Roher, Alex E., Kuo, Yu-Min, Esh, Chera, Knebel, Carmen, Weiss, Nicole, Kalback, Walter, Luehrs, Dean C., Childress, Jennifer L., Beach, Thomas G., Weller, Roy O. and Kokjohn, Tyler A.
Cortical and leptomeningeal cerebrovascular amyloid and white matter pathology in Alzheimer's disease.
Molecular Medicine, 9, (3-4), .
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Alzheimer’s disease (AD) is characterized by neurofibrillary tangles and by the accumulation of ?-amyloid (A?) peptides in
senile plaques and in the walls of cortical and leptomeningeal arteries as cerebral amyloid angiopathy (CAA). There also is
a significant increase of interstitial fluid (ISF) in cerebral white matter (WM), the pathological basis of which is largely
unknown. We hypothesized that the accumulation of ISF in dilated periarterial spaces of the WM in AD correlates with the
severity of CAA, with the total A? load in the cortex and with Apo E genotype. A total of 24 AD brains and 17 nondemented
age-matched control brains were examined. CAA was seen in vessels isolated from brain by using EDTA-SDS lysis stained
by Thioflavin-S. Total A? in gray matter and WM was quantified by immunoassay, ApoE genotyping by PCR, and dilatation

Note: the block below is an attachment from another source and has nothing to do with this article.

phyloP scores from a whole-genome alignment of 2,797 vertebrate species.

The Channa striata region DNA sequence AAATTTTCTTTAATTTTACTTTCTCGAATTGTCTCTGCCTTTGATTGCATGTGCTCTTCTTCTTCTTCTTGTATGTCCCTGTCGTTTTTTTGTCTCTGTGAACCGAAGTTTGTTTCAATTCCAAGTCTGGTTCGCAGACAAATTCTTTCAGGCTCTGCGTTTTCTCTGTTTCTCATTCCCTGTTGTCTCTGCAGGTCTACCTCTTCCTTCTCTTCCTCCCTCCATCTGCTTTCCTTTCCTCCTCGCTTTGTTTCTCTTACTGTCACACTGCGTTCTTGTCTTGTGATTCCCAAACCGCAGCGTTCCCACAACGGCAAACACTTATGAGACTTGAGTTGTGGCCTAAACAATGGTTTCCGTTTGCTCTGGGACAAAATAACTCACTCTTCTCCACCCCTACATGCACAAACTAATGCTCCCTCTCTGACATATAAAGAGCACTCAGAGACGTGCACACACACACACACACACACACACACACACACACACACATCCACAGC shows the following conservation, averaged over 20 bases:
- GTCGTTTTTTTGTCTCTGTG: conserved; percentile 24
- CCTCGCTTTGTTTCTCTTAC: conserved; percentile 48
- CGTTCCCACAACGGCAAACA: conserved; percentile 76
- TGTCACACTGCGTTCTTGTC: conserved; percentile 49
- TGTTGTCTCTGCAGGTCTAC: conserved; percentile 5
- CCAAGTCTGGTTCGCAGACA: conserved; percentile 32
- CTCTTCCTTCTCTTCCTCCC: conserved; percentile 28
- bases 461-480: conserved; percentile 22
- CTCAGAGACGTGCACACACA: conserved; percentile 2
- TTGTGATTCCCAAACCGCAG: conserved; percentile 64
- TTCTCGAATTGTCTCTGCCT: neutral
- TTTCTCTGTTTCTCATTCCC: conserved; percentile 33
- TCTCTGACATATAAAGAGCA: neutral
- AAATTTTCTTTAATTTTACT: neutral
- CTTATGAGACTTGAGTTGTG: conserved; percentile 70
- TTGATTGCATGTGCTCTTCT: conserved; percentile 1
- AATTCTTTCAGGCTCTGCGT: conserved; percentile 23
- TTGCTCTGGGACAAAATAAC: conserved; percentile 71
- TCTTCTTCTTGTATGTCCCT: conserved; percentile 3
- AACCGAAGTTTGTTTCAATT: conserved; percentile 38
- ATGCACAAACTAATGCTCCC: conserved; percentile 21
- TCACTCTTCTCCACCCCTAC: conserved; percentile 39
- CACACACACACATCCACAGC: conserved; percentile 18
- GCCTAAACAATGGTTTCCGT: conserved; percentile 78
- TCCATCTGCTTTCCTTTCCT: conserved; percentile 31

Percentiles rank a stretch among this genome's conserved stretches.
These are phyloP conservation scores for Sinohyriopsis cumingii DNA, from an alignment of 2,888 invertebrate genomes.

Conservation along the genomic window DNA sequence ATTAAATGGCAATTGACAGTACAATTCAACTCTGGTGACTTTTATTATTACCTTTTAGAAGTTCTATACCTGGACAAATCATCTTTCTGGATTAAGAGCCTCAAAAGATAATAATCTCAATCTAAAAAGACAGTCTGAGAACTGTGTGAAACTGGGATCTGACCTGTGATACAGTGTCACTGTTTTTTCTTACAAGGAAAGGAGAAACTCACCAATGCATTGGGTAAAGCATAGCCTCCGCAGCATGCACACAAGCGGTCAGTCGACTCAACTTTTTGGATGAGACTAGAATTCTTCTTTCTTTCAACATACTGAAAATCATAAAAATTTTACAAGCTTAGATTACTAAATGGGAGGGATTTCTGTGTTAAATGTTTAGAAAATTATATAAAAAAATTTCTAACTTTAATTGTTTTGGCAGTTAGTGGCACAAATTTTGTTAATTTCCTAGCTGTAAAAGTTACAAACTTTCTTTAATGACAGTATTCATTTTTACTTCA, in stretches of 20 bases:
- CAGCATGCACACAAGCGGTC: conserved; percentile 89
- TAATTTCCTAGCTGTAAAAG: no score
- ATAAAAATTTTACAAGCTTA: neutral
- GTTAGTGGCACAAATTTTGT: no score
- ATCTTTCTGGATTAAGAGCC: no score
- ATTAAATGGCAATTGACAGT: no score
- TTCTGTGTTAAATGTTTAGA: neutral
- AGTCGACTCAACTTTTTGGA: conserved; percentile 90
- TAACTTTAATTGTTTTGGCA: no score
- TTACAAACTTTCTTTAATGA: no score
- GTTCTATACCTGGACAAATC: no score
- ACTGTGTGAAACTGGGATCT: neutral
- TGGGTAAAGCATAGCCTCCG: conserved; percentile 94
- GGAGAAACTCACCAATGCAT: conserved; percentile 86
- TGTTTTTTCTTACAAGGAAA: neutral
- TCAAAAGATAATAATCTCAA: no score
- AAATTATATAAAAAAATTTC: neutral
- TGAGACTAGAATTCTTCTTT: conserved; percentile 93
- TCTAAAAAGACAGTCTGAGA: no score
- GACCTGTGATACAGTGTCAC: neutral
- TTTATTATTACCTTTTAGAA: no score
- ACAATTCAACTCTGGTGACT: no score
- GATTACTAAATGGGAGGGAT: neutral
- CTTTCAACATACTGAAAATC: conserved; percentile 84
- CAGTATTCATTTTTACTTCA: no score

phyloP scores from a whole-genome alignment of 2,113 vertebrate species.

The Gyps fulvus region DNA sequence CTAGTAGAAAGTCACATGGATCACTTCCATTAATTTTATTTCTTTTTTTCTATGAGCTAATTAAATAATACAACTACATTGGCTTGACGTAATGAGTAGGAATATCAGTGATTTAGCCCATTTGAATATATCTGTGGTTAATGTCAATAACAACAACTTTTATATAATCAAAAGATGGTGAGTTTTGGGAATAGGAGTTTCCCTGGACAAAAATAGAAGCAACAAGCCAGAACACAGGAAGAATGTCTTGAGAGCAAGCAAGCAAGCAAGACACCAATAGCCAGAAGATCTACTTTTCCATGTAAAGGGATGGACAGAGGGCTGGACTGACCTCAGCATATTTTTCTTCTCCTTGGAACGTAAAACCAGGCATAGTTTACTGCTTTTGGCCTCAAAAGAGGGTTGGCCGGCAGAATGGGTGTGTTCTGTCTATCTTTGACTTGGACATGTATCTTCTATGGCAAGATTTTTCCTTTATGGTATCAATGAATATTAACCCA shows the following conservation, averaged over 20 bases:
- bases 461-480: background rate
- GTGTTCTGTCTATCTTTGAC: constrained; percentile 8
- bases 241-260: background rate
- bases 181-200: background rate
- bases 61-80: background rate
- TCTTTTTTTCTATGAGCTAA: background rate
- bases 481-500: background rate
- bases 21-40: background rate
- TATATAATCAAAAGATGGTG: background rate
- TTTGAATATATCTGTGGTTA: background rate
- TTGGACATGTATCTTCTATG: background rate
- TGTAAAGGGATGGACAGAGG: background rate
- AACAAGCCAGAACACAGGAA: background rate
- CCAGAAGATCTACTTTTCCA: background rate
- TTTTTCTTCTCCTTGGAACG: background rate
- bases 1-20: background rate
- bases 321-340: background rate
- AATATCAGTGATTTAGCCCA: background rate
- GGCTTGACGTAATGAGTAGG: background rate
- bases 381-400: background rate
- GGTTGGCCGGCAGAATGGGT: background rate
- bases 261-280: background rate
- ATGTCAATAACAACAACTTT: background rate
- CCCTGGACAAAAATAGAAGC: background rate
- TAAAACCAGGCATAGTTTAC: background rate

of perivascular spaces in the WM was assessed by quantitative histology. The study showed that the frequency and severity
of dilatation of perivascular spaces in the WM in AD were significantly greater than in controls (P < 0.001) and correlated
with A? load in the cortex, with the severity of CAA, and with ApoE ?4 genotype. The results of this study suggest that dilation
of perivascular spaces and failure of drainage of ISF from the WM in AD may be associated with the deposition of A? in the
perivascular fluid drainage pathways of cortical and leptomeningeal arteries. This failure of fluid drainage has implications
for therapeutic strategies to treat Alzheimer’s disease.
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